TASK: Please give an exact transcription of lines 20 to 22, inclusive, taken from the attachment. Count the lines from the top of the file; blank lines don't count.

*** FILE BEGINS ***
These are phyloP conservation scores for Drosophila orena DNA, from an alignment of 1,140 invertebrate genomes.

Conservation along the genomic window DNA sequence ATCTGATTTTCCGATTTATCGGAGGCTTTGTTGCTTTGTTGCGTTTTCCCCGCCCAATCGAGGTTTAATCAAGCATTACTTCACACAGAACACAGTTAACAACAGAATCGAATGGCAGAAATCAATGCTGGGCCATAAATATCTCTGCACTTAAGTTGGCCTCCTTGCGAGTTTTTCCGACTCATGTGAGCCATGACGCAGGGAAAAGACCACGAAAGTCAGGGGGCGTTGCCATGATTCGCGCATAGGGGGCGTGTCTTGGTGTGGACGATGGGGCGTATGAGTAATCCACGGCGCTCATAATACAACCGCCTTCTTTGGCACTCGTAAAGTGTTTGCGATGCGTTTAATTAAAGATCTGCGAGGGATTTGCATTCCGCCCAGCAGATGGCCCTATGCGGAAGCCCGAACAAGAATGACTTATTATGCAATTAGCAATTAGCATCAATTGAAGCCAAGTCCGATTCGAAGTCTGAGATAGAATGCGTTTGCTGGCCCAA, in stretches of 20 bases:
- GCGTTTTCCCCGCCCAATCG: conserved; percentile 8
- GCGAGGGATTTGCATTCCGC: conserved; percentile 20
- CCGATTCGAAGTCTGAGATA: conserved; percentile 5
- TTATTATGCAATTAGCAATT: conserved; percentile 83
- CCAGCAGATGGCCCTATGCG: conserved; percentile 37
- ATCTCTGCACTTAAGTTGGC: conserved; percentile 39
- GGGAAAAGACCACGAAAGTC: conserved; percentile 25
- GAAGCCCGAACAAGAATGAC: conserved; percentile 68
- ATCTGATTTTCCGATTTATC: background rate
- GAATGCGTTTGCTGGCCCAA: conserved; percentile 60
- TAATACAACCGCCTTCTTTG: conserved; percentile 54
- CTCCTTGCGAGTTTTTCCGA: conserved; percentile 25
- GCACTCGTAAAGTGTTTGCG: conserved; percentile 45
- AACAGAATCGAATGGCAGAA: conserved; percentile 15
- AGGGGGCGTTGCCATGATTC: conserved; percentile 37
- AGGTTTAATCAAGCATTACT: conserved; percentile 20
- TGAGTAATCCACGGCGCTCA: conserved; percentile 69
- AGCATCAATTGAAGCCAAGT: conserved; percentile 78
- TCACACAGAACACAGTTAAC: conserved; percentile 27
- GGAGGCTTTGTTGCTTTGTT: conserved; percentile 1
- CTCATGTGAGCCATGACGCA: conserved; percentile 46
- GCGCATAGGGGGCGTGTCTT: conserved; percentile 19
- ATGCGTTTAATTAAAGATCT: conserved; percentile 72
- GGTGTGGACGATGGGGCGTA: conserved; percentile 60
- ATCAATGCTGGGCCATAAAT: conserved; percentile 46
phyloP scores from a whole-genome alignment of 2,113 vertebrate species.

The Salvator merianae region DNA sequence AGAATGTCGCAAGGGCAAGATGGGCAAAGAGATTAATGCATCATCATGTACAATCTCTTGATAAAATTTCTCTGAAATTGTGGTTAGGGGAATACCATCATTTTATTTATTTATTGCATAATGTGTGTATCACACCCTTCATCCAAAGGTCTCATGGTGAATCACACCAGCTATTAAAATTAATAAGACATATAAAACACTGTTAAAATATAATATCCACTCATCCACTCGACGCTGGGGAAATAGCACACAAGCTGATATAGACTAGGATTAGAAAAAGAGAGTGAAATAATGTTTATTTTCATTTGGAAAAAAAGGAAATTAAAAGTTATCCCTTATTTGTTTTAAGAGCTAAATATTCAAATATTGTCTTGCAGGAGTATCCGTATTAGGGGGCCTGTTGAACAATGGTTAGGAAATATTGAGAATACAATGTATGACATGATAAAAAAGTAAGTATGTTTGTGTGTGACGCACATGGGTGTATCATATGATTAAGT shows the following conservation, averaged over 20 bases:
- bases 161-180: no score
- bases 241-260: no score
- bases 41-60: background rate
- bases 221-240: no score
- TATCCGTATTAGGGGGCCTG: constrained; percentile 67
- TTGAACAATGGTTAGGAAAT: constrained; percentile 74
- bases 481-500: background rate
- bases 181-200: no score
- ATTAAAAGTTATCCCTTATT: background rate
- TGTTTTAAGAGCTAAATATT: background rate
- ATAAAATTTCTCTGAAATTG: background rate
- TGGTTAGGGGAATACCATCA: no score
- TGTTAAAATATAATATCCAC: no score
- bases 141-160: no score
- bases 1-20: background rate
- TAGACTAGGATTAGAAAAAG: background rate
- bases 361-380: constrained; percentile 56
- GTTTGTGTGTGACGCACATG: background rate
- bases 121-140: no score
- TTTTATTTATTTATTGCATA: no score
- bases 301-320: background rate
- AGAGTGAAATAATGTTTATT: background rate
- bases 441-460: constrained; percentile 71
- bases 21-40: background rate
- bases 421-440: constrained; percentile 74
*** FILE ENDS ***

- AGCATCAATTGAAGCCAAGT: conserved; percentile 78
- TCACACAGAACACAGTTAAC: conserved; percentile 27
- GGAGGCTTTGTTGCTTTGTT: conserved; percentile 1